The RC1 post on the front page reads: "On April 25th we will go ahead and release it and have it mastered to DVD unless anybody finds any significant problems with it." Should I parse this as
Bort, you can pretty much consider RC1 the final 710 release. There is an issue with USB-UIRT on 32-bit but that should be fixable via update; as soon as I verify that, symlinks from final to RC1 will be made on the mirrors.
Also, the project has become very "closed" (for an open source project). As a prime example, I spent months learning the source code and the inner workings, spent a great amount of time refactoring and fixing the X10 code that has been broken for years, and got my changes sponsored by a Pluto dev. However, when trying to get on the dev team I was pretty much told that I wasn't good enough, and would have to continue finding someone to sponsor my SVN updates (which would cut my productivity in half, which I simply don't have the time for). I have many improvements for the Lighting and Climate plugins that would be of benefit to many people.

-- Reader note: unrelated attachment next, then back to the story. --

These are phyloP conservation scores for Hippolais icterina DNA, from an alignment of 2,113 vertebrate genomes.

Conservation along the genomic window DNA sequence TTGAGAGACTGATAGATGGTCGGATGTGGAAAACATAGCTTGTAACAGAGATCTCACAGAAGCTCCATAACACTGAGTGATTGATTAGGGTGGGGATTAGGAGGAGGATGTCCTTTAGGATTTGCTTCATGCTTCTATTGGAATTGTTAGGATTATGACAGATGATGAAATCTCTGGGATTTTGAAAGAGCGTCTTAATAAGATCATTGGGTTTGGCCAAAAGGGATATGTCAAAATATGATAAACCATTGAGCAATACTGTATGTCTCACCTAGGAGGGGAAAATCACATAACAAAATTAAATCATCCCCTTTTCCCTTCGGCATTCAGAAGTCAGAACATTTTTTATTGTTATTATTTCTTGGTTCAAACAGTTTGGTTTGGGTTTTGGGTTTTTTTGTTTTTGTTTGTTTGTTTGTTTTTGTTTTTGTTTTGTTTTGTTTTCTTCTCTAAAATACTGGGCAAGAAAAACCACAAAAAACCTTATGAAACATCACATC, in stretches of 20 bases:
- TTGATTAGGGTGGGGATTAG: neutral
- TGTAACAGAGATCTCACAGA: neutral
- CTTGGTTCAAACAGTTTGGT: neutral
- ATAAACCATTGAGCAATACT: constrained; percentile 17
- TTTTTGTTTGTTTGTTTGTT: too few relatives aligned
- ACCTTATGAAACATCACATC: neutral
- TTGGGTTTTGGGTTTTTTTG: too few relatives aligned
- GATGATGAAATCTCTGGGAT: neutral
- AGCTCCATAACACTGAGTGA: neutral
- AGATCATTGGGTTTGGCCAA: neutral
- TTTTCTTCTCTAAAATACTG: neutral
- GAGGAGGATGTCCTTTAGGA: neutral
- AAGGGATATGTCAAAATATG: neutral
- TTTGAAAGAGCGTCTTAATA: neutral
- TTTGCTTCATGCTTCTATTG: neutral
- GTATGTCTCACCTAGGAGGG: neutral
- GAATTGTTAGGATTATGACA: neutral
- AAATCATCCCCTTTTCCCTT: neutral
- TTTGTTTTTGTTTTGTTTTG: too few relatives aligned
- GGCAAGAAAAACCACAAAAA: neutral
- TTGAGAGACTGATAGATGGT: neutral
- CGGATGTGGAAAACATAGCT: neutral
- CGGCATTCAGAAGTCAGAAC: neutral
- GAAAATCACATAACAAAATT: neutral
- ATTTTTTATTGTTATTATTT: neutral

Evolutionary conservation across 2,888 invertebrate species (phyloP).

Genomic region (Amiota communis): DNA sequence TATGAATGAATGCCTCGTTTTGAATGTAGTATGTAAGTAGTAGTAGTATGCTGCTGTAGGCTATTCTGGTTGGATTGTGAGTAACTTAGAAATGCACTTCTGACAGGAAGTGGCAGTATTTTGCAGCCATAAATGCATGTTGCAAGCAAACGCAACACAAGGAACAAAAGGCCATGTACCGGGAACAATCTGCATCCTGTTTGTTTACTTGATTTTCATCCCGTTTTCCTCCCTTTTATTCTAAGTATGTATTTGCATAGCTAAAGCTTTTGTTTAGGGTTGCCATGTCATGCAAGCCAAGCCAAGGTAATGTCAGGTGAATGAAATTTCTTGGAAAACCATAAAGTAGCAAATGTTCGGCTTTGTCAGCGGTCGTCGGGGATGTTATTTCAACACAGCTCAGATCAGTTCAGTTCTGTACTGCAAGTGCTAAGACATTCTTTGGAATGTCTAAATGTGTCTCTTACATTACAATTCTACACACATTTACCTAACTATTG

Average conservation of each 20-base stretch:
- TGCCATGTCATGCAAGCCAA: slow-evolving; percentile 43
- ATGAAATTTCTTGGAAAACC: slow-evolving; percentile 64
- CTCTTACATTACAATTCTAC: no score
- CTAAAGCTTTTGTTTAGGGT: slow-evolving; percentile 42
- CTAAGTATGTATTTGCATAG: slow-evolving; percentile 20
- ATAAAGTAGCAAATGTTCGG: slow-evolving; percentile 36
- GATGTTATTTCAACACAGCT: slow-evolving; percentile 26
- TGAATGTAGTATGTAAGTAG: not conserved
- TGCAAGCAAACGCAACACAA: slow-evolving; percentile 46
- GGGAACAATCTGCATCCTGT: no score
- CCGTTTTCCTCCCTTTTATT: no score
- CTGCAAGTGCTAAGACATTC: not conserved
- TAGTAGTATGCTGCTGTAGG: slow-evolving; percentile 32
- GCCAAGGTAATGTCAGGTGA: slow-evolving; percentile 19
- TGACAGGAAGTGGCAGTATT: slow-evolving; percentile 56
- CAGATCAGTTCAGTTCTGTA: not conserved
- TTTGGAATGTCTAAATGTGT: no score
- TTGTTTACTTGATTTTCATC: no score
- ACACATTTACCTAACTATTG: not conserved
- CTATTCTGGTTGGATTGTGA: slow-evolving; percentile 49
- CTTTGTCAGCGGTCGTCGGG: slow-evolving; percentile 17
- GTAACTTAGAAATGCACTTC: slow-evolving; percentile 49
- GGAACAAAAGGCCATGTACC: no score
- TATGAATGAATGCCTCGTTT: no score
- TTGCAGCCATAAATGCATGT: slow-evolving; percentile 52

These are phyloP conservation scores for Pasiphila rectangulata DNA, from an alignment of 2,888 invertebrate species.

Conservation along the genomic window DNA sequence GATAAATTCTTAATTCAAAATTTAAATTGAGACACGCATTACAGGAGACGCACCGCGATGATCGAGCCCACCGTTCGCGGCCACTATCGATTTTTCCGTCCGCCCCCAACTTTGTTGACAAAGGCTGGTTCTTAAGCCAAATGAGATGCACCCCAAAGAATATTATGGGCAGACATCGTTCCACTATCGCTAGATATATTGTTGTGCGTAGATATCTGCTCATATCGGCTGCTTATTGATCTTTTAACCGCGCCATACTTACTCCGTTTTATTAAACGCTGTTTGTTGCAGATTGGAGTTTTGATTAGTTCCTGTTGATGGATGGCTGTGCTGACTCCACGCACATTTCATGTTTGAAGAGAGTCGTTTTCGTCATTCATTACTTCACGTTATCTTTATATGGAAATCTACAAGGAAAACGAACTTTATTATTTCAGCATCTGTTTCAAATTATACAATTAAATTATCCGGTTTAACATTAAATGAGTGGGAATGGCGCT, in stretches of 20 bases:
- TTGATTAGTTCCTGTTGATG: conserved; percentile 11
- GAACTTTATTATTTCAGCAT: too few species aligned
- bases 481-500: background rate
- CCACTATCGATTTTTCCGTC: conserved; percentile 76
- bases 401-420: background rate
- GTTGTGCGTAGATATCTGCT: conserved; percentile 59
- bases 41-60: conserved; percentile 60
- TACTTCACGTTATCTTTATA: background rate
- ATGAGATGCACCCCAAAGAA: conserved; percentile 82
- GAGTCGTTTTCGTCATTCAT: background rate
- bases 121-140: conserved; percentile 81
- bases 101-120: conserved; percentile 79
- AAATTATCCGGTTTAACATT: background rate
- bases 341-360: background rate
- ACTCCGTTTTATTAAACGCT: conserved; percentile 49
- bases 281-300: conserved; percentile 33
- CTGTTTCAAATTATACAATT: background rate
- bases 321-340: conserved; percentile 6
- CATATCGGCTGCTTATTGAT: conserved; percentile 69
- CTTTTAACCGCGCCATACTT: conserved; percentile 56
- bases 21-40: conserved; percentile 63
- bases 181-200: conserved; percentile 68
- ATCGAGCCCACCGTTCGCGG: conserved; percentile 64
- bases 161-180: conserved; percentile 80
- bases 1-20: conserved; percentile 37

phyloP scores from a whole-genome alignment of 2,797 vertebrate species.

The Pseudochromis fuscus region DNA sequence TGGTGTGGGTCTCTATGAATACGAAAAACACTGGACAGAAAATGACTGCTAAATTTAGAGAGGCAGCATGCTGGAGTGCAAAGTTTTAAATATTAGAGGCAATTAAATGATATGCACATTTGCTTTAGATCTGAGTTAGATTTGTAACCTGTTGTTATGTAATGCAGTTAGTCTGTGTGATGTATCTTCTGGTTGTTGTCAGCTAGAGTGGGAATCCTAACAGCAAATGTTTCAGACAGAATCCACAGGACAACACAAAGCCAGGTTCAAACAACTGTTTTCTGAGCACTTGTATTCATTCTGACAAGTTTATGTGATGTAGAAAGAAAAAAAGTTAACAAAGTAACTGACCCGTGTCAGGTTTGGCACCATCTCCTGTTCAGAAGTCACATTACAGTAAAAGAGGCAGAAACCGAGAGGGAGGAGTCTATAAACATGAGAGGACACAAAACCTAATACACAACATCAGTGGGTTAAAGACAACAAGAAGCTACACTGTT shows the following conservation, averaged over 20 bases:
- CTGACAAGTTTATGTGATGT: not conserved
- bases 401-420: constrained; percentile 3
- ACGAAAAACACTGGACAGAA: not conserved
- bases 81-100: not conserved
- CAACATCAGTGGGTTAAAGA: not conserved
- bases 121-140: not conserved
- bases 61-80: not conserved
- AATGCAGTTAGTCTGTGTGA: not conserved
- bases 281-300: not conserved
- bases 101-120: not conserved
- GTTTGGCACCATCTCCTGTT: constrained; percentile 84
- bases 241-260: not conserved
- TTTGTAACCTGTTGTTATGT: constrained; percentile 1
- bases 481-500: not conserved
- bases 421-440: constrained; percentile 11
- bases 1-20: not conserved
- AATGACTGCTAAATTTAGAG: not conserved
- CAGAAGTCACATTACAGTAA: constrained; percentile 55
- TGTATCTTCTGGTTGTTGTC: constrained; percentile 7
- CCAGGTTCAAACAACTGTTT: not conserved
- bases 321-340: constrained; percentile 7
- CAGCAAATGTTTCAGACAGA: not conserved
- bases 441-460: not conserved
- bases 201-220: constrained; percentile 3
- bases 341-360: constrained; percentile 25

Jon, all I asked was that you contribute more than one patch before I gave you commit access. I've contributed to a number of open source projects and not one gave me commit access after making one contribution. Admittedly you contribution was very cool and I had Dan Damron review it, but commit access means your code is of such long time high quality that I don't need to review your contributions and I can trust that you will continue to maintain the code for years into the future. I suggested that you might get another developer to review your code until he was confident enough to sponsor you for commit access. We really need all the developers we can get, but I've given commit access to people in the last few months who then disappeared entirely. I had to admit to myself that this type of churn is not good for the project, and so I instituted a relatively easy to meet bar for commit access; submit a few patches, or get sponsored by an existing svn committer. Just because you don't have commit access does not mean you can't call yourself an LMCE developer, some might even prefer that because it means they are not responsible for day to day code maintenance, the person committing your code took on that responsibility when they committed your code.